Japan Geoscience Union Meeting 2015

Presentation information

International Session (Oral)

Symbol S (Solid Earth Sciences) » S-IT Science of the Earth's Interior & Techtonophysics

[S-IT05] Hard-Rock Drilling: Oceanic Lithosphere to Island Arc Formation and Beyond

Tue. May 26, 2015 4:15 PM - 6:00 PM 303 (3F)

Convener:*Yoshihiko Tamura(R & D Center for Ocean Drilling Science, Japan Agency for Maine-Earth Science and Technology), Yildirim Dilek(Department of Geology & Environmental Earth Science Miami University), Tomoaki Morishita(School of Natural System, Colleage of Science and Technology, Kanazawa University), Takashi Sano(Department of Geology and Paleontology, National Museum of Nature and Science), Natsue Abe(R&D Center for Ocean Drilling Science Japan Agency for Marine-Earth Science and Technology), Susumu Umino(Department of Earth Sciences, Kanazawa University), Eiichi TAKAZAWA(Department of Geology, Faculty of Science, Niigata University), Shigeaki Ono(Japan Agency for Marine-Earth Science and Technology), Katsuyoshi Michibayashi(Institute of Geosciences, Shizuoka University), Chair:Tomoaki Morishita(School of Natural System, Colleage of Science and Technology, Kanazawa University), Susumu Umino(Department of Earth Sciences, Kanazawa University)

5:18 PM - 5:21 PM

[SIT05-P02] IODP Expedition 351 Izu-Bonin-Mariana Arc Origins: Summary of lithostratigraphy and geophysical data

3-min talk in an oral session

*Morihisa HAMADA1, Kyoko KANAYAMA2, Yuki KUSANO2, Osamu ISHIZUKA3 (1.Japan Agency for Marine-Earth Science and Technology, 2.College of Science and Engineering, Kanazawa University, 3.Geological Survey of Japan/AIST)

Keywords:IODP, IBM arc, Kyushu-Palau ridge, Amami Sankaku Basin, evolution of island arc

Introduction: International Ocean Discovery Program (IODP) Expedition 351 (June-July 2014) cored 1611-m-long cores composed of 1461-m-long sediments and 150-m-long igneous basement rocks from Site U1438 in the Amami Sankaku Basin (ASB), west of the Kyushu-Palau ridge (KPR) which represents a remnant part of the now active Izu-Bonin-Mariana (IBM) arc. Here we provide a summary of the lithostratigraphic and geophysical data of recovered cores which provide a high-resolution record of subduction initiation and the subsequent evolution of the IBM arc.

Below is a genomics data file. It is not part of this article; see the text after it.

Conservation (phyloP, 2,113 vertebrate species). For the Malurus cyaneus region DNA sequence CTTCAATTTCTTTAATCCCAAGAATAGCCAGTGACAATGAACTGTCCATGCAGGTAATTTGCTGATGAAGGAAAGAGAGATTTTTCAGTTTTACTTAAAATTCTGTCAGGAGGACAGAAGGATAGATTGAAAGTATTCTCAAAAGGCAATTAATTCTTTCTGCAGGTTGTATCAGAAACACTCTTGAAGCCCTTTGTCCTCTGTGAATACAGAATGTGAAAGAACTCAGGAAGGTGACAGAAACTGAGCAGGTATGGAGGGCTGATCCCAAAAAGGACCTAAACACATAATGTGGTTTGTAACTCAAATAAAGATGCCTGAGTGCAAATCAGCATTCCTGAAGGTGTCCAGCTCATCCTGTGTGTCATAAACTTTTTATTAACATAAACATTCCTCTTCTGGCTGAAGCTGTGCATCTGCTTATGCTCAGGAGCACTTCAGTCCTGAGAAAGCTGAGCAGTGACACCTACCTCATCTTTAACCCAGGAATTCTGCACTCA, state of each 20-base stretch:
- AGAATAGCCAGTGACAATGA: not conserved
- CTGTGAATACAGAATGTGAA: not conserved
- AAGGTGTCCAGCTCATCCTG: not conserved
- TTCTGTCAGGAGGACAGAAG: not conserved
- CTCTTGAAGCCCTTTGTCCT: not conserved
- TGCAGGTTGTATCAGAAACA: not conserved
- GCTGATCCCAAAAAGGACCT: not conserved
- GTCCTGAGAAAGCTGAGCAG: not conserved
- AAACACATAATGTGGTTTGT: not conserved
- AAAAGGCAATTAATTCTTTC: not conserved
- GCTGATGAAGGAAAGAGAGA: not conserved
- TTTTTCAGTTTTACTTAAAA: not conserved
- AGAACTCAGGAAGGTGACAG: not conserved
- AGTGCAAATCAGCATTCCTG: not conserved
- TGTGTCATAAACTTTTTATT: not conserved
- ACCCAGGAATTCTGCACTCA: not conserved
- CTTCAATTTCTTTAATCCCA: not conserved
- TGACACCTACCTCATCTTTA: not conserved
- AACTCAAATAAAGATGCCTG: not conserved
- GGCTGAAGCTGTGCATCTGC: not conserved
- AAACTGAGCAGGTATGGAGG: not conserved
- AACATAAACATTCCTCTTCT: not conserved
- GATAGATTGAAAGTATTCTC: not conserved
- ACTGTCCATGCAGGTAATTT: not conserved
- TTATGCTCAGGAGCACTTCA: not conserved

Lithostratigraphy of the site U1438: Cores recovered from the site U1438 are composed of hemi-pelagic sediments, turbidites and igneous basement rocks. Based on lithostratigraphy, the recovered cores are divided into five units. The uppermost Unit I (160.3-m long) is composed of hemi-pelagic sediments with interspersed discrete ash layers probably derived from explosive volcanism from the Ryukyu and Kyushu arcs. Both Units II (139.4-m long) and III (1046.4-m long) are composed of turbidites, which record the magmatic history of the IBM arc. The estimated ages of Units II and III are Oligocene and Oligocene to Eocene, respectively, based on biostratigraphic and paleomagnetic studies. As a whole, Unit III sediments are coarser grained than those of Unit II and comprise five intervals of coarser clastic sedimentary rocks. Unit IV (99.7-m long) is composed of siliceous pelagic sediments interbedded by tuffaceous sandstones. Age of Unit IV would be early Eocene (〜50 Ma). The igneous basement (Unit 1, 150.0-m long) occurs at 1461 mbsf. The radiometric age of the basement rocks has not been determined yet, but it should be equivalent to or older than 〜50 Ma based on biostratigraphy. Unit 1 is composed of basaltic lava flows, the majority of which are high-MgO (mostly ≥8 wt%), low-TiO2 (0.6-1.1 wt%) tholeiitic basalts. Most of the igneous rocks are aphyric, but some contain phenocrysts of Cr-spinel, olivine, plagioclase and clinopyroxene. Their groundmass textures are variable from holocrystalline to microcrystalline and glassy.

Geophysical properties of the site U1438: The geophysical properties of recovered cores, such as P-wave velocity, density, porosity, thermal conductivity and magnetic susceptibility, were measured to help characterize the lithostratigraphic units and provide the basis for linking the lithostratigraphy to seismic imaging of the subseafloor geological structure. There is an overall reduction in porosity and consequent increase in P-wave velocity through sedimentary Units I to IV, reflecting the compaction of sediments. There are significant jumps in sonic velocity, grain density, and magnetic susceptibility at the Unit I/II, II/III and IV/1 boundaries. Oscillations in P-wave velocity and magnetic susceptibility within the top portion of Unit III correspond to changes in the proportion of sands and conglomerates to muds. Higher velocities are correlated to mudstones with dense clasts, and lower velocities are found in mudstones without clasts. There is also a prominent spike in the level of natural gamma radiation within Unit IV, most likely due to elevated concentrations of U, Th and K.
Downhole temperature measurements were made at seven depths using the advanced piston corer temperature tool (APCT-3) from the seafloor to 83.2 mbsf, and these give a linear geothermal gradient without any substantial deviation from 77.6 K/km. With nearly constant values of thermal conductivity (0.952 W/mK), the geotherm is undisturbed by local processes, such as sediment compaction and fluid flow within the porous sediments. The calculated heat flow is 73.7 mW/m2, implying a thermal age for the underlying lithosphere of 40-60 Ma. This is consistent with an age constrained based on biostratigraphic and paleomagnetic studies (〜50 Ma or older), as mentioned above.